Agricultural Innovation in the Waikato

Technology has played a vital role in the development of agriculture in New Zealand, and some key innovations with wide ranging influence have been born right here in the Waikato:

Herringbone Shed
Stoopless milking was a concept generating a lot of interest at the end of the forties and early fifties. The aim was to elevate the cow above the milker to avoid back bending. In 1952 Mr Ron Sharp, a farmer from Waikato, conceived the herringbone design and converted his existing shed creating a milking system which combined stoopless milking with fast processing of the cows which were brought into the shed in groups. The new design allowed more cows to be milked with the same labour or for a labour unit to be dispensed with, effectively halving milking times. The name ‘herringbone’ refers to the angle the cows are milked on.
With the labour shortages of the fifties, the time and effort saved by the herringbone system meant it became the industry standard. The idea quickly caught on and its adoption was given impetus by MasseyCollege where, after extensive study, the College's milking shed was converted in 1955. Productivity improvements through new shed design have been a major contributor to the increased size of herds. In 1980 the average herd size was 126, it is now 220 cows, with no increase in labour units.

Electric Fence
The idea of rationing grass, together with hay and silage, to milking cows during winter was born at MasseyCollege in June 1938. The electric fence controller, just introduced from the USA, made possible the rationing of the herd as a whole, by enclosing them daily on a determined area of fresh grass.
The 1940s were a time of steadily diminishing farm labour, and the shortage of fencing wire and high cost of timber made a labour and cost-saving device such as the electric fence extremely attractive. However it was not until the law was relaxed in 1961making it legal to power electric fences from mains instead of batteries that the electric fence industry boomed.
Doug Phillips invented the ‘unshortable’ fence while working as a scientist at Ruakura Agricultural Research Centre in the 1950s. Early electric fences suffered from the voltage leaking away through contact with grass, however Doug’s invention avoided this by first charging up a ‘capacitor’ to jerk the full voltage on the wire.
In the 1960s Bill Gallagher asked Owen Williamson of Hamilton to help with the problem of fences shorting out. Owen designed an unshortable electric fence using several totally different principles. His high energy / very short pulse principle is still in use today in all effective mains powered fence energizers.
Bill Gallagher made his first electric fences using a car battery and fuel ignition cell. By 1964 Gallagher Engineering had made over 20,000 electric fence units, and today sell energizers all over the world, and are involved in designing fencing systems for large animals, prison systems, and even the military.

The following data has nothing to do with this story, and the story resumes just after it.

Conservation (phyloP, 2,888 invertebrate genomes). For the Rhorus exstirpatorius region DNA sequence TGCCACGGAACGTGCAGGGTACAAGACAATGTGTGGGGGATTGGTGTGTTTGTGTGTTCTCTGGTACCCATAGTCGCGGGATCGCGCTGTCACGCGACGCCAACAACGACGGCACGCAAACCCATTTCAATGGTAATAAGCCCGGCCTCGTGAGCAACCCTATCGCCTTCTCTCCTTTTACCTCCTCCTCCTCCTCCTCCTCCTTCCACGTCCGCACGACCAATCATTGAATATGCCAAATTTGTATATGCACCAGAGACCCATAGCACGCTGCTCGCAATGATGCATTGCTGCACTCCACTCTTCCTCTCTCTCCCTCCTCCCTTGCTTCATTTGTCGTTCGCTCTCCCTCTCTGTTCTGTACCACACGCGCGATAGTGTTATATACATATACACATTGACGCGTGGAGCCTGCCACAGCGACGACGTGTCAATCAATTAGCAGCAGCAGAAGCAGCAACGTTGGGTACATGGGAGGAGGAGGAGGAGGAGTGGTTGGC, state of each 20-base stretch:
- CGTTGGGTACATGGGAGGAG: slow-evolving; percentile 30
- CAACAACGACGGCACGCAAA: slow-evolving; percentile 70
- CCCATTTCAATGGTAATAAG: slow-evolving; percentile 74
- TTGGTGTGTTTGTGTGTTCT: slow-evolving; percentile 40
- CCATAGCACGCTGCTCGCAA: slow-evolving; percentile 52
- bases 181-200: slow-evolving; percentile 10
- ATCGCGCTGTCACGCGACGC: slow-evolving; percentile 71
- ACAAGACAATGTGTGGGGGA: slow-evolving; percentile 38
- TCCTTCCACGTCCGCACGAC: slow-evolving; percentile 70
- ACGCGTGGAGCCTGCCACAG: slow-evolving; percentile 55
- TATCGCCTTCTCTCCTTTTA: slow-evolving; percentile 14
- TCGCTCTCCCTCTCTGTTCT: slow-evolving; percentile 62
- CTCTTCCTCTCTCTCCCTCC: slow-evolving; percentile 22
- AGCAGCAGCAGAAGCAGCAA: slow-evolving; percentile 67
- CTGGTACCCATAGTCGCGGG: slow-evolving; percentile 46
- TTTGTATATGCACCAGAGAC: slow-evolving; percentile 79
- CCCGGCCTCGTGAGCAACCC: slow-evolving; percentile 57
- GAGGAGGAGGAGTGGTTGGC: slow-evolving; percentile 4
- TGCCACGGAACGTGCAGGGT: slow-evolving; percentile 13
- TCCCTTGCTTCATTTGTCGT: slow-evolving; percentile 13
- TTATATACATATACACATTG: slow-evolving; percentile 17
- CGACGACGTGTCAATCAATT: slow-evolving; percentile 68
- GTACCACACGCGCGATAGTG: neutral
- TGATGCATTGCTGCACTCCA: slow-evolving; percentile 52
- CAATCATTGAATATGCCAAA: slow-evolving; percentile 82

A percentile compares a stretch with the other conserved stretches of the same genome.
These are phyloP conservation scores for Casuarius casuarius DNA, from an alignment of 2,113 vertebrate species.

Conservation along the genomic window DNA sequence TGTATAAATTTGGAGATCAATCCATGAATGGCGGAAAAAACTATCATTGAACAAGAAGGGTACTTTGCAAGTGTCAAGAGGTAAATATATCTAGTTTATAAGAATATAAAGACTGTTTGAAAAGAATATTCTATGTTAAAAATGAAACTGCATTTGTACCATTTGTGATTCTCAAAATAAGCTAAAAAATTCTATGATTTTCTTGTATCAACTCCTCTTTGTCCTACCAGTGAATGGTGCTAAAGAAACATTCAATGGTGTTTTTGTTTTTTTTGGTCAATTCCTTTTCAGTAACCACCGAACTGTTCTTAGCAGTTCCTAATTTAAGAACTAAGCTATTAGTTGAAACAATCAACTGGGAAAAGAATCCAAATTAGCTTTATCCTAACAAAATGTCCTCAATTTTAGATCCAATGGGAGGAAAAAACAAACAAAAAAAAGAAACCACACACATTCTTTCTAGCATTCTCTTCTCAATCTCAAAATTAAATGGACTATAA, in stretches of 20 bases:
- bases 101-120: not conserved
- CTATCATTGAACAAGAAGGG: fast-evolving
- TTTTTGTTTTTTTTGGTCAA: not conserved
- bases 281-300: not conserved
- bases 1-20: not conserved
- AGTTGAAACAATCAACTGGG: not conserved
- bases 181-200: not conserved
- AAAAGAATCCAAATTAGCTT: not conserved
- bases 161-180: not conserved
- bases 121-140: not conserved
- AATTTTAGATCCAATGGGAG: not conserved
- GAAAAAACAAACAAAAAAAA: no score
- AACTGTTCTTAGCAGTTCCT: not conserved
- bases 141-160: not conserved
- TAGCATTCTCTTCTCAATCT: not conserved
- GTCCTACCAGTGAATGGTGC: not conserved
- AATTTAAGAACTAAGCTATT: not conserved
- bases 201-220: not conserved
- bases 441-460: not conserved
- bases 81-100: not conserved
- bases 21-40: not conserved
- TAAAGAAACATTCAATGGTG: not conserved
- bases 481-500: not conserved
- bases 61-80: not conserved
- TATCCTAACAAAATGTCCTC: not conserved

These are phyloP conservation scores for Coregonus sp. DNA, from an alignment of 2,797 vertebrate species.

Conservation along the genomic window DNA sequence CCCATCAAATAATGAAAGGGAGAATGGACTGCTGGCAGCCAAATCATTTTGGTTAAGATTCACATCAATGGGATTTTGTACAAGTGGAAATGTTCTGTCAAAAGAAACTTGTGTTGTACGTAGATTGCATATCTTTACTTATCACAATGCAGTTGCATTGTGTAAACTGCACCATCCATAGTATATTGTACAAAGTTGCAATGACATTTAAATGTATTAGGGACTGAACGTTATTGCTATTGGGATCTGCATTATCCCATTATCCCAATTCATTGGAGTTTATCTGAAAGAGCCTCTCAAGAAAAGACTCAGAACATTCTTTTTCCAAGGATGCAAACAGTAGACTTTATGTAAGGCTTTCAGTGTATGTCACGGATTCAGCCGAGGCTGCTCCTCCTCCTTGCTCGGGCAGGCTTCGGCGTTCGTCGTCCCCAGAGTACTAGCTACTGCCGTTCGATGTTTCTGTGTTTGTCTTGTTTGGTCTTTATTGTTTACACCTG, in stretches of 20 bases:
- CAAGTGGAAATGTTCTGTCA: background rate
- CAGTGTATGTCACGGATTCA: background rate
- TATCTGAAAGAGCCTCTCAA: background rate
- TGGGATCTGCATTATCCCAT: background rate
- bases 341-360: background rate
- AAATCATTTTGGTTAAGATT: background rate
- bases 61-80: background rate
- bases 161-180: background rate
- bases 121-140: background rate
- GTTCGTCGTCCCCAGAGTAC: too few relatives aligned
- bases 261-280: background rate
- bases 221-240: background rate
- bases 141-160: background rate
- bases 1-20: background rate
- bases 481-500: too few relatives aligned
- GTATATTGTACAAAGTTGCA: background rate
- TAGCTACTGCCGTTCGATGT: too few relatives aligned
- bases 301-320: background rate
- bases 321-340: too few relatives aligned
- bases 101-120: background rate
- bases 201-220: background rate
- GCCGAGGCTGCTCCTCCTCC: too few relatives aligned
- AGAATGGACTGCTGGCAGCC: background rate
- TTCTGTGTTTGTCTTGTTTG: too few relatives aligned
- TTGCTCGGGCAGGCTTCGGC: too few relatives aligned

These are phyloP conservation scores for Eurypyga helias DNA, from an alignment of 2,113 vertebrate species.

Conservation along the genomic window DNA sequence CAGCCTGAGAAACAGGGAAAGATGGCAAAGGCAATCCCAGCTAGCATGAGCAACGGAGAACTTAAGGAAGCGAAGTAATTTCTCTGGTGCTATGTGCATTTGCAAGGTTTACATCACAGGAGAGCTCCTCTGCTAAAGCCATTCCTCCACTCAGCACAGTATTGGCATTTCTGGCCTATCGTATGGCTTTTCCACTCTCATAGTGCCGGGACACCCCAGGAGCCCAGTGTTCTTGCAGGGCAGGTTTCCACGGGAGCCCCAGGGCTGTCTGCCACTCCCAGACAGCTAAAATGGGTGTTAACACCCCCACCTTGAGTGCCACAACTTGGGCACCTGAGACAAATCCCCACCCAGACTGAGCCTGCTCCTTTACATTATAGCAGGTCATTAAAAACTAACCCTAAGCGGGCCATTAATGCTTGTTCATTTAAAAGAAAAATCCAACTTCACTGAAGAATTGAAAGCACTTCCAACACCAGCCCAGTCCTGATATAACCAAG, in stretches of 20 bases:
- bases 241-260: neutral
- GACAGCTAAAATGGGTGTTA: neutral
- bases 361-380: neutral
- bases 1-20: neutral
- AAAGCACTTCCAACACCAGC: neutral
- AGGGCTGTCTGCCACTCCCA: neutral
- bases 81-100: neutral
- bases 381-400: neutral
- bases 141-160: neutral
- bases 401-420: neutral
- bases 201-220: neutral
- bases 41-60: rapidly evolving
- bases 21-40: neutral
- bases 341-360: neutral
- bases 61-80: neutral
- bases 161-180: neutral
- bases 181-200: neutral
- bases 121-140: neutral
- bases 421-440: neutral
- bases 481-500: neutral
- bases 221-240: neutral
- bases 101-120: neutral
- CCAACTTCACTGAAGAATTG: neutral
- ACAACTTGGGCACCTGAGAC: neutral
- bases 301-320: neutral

Peat
Raw peat is partially decomposed dead plant material – it is not mineral soil. The Waikato peat lands began to form 18,000 years ago when the WaikatoRiver left its course to the Firth of Thames and entered HamiltonBasin. Its course kept changing, creating low wet areas and ponds that remained after the river finally settled into the path it travels today. Over thousands of years peat was formed from the plants that grew and died but didn’t decompose because of waterlogged conditions and lack of oxygen.
Most farmers who worked on peat lived there and built their houses on peat. Walking on peat is like walking on a big sponge, and their houses also sank in to the peat. Early on suitable machinery was not available to work on peat. Drains could be dug by hand, but horses could not pull ploughs as they would sink up to their bellies.
Farmers learned to drive long poles down into the peat to support their houses or ‘float’ them on large pads of concrete. More wheels were put on tractors so they would not sink. Vaughan Jones invented a spinner drain digger for making drains to remove surface water and improved the chisel plough, a plough that could be more easily pulled through the peat and mix the lime in deeper. JD Wallace built tractors with larger and wider tracks to travel in top of the peat. He learned from his father the ‘hump and hollow’ method of contouring paddocks, used in Scotland to drain surface water.
Farmers started using the rotary hoe to chop up the top layers of peat. The spinning action of the hoe helped push the tractor along. IL Elliot, FB Thompson and Frank van der Elst, scientists from Rukuhia Soil Research Station and Ruakura Research Centre did early work to improve drainage methods and concentrated in fertilizer and trace elements to be added to peat to increase plant growth.
Most bought peat land because it was cheap. Some returning soldiers were given peat land. Many gave up and just walked off. The farmers who persevered worked together with scientists to win the struggle to make peat profitable farm land. Today peat land is some of the most valuable and productive farm land in New Zealand. 800 farms are on peat in the Waikato region.